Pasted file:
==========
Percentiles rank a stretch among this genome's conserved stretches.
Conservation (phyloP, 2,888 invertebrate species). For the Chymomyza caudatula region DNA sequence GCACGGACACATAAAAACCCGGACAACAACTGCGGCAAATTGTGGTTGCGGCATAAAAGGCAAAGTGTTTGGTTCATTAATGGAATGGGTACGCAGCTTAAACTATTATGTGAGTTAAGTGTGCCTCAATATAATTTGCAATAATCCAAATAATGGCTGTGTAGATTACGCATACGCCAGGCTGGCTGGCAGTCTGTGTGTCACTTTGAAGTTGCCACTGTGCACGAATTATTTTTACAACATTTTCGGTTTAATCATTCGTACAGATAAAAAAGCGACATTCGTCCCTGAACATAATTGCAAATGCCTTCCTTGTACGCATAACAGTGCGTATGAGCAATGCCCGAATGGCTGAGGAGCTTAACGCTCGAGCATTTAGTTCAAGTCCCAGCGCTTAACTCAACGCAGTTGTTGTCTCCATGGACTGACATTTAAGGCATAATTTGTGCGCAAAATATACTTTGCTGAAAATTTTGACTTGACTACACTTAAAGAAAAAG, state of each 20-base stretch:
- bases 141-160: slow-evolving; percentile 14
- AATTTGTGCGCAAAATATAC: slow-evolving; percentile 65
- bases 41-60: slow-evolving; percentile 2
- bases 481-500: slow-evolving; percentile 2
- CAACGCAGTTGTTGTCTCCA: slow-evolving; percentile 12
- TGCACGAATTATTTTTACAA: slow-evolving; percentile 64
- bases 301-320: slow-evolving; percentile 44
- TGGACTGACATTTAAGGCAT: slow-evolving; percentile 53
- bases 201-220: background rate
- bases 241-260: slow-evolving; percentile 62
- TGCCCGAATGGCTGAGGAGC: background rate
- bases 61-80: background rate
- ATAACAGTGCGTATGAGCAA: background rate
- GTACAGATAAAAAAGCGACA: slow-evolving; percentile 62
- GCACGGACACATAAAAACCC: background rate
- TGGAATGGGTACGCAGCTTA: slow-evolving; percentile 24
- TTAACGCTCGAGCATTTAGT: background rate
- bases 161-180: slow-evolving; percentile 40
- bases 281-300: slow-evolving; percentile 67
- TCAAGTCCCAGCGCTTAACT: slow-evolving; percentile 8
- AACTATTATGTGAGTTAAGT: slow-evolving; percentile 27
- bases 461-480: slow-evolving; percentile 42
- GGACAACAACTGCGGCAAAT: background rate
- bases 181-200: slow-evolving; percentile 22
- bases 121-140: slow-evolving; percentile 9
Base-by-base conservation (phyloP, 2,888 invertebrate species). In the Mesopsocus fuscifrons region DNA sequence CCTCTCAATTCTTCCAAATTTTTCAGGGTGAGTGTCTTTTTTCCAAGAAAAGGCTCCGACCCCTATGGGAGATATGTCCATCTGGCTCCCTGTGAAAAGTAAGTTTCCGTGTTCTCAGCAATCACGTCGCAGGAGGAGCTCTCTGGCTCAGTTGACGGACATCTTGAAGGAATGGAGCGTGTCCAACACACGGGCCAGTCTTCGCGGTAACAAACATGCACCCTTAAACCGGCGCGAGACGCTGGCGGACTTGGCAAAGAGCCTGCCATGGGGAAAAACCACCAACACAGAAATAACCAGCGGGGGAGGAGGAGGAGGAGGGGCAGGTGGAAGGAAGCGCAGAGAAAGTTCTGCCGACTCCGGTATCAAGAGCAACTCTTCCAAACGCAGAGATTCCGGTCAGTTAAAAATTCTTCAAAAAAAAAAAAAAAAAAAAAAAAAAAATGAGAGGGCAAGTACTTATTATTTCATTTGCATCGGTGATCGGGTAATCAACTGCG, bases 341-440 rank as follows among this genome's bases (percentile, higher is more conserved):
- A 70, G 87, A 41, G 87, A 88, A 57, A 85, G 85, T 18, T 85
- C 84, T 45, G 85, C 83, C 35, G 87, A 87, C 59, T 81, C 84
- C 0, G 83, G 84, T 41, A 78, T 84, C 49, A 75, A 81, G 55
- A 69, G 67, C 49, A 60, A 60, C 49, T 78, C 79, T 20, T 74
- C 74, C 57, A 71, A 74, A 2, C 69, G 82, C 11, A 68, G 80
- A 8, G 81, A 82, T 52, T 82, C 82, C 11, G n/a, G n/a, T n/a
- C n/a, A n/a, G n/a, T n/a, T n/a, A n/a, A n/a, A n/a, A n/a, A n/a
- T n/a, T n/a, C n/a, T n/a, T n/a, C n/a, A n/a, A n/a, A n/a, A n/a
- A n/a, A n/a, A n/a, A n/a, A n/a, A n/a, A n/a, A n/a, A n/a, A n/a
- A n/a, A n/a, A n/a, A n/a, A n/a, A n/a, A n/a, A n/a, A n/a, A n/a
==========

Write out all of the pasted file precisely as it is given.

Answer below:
Percentiles rank a stretch among this genome's conserved stretches.
Conservation (phyloP, 2,888 invertebrate species). For the Chymomyza caudatula region DNA sequence GCACGGACACATAAAAACCCGGACAACAACTGCGGCAAATTGTGGTTGCGGCATAAAAGGCAAAGTGTTTGGTTCATTAATGGAATGGGTACGCAGCTTAAACTATTATGTGAGTTAAGTGTGCCTCAATATAATTTGCAATAATCCAAATAATGGCTGTGTAGATTACGCATACGCCAGGCTGGCTGGCAGTCTGTGTGTCACTTTGAAGTTGCCACTGTGCACGAATTATTTTTACAACATTTTCGGTTTAATCATTCGTACAGATAAAAAAGCGACATTCGTCCCTGAACATAATTGCAAATGCCTTCCTTGTACGCATAACAGTGCGTATGAGCAATGCCCGAATGGCTGAGGAGCTTAACGCTCGAGCATTTAGTTCAAGTCCCAGCGCTTAACTCAACGCAGTTGTTGTCTCCATGGACTGACATTTAAGGCATAATTTGTGCGCAAAATATACTTTGCTGAAAATTTTGACTTGACTACACTTAAAGAAAAAG, state of each 20-base stretch:
- bases 141-160: slow-evolving; percentile 14
- AATTTGTGCGCAAAATATAC: slow-evolving; percentile 65
- bases 41-60: slow-evolving; percentile 2
- bases 481-500: slow-evolving; percentile 2
- CAACGCAGTTGTTGTCTCCA: slow-evolving; percentile 12
- TGCACGAATTATTTTTACAA: slow-evolving; percentile 64
- bases 301-320: slow-evolving; percentile 44
- TGGACTGACATTTAAGGCAT: slow-evolving; percentile 53
- bases 201-220: background rate
- bases 241-260: slow-evolving; percentile 62
- TGCCCGAATGGCTGAGGAGC: background rate
- bases 61-80: background rate
- ATAACAGTGCGTATGAGCAA: background rate
- GTACAGATAAAAAAGCGACA: slow-evolving; percentile 62
- GCACGGACACATAAAAACCC: background rate
- TGGAATGGGTACGCAGCTTA: slow-evolving; percentile 24
- TTAACGCTCGAGCATTTAGT: background rate
- bases 161-180: slow-evolving; percentile 40
- bases 281-300: slow-evolving; percentile 67
- TCAAGTCCCAGCGCTTAACT: slow-evolving; percentile 8
- AACTATTATGTGAGTTAAGT: slow-evolving; percentile 27
- bases 461-480: slow-evolving; percentile 42
- GGACAACAACTGCGGCAAAT: background rate
- bases 181-200: slow-evolving; percentile 22
- bases 121-140: slow-evolving; percentile 9
Base-by-base conservation (phyloP, 2,888 invertebrate species). In the Mesopsocus fuscifrons region DNA sequence CCTCTCAATTCTTCCAAATTTTTCAGGGTGAGTGTCTTTTTTCCAAGAAAAGGCTCCGACCCCTATGGGAGATATGTCCATCTGGCTCCCTGTGAAAAGTAAGTTTCCGTGTTCTCAGCAATCACGTCGCAGGAGGAGCTCTCTGGCTCAGTTGACGGACATCTTGAAGGAATGGAGCGTGTCCAACACACGGGCCAGTCTTCGCGGTAACAAACATGCACCCTTAAACCGGCGCGAGACGCTGGCGGACTTGGCAAAGAGCCTGCCATGGGGAAAAACCACCAACACAGAAATAACCAGCGGGGGAGGAGGAGGAGGAGGGGCAGGTGGAAGGAAGCGCAGAGAAAGTTCTGCCGACTCCGGTATCAAGAGCAACTCTTCCAAACGCAGAGATTCCGGTCAGTTAAAAATTCTTCAAAAAAAAAAAAAAAAAAAAAAAAAAAATGAGAGGGCAAGTACTTATTATTTCATTTGCATCGGTGATCGGGTAATCAACTGCG, bases 341-440 rank as follows among this genome's bases (percentile, higher is more conserved):
- A 70, G 87, A 41, G 87, A 88, A 57, A 85, G 85, T 18, T 85
- C 84, T 45, G 85, C 83, C 35, G 87, A 87, C 59, T 81, C 84
- C 0, G 83, G 84, T 41, A 78, T 84, C 49, A 75, A 81, G 55
- A 69, G 67, C 49, A 60, A 60, C 49, T 78, C 79, T 20, T 74
- C 74, C 57, A 71, A 74, A 2, C 69, G 82, C 11, A 68, G 80
- A 8, G 81, A 82, T 52, T 82, C 82, C 11, G n/a, G n/a, T n/a
- C n/a, A n/a, G n/a, T n/a, T n/a, A n/a, A n/a, A n/a, A n/a, A n/a
- T n/a, T n/a, C n/a, T n/a, T n/a, C n/a, A n/a, A n/a, A n/a, A n/a
- A n/a, A n/a, A n/a, A n/a, A n/a, A n/a, A n/a, A n/a, A n/a, A n/a
- A n/a, A n/a, A n/a, A n/a, A n/a, A n/a, A n/a, A n/a, A n/a, A n/a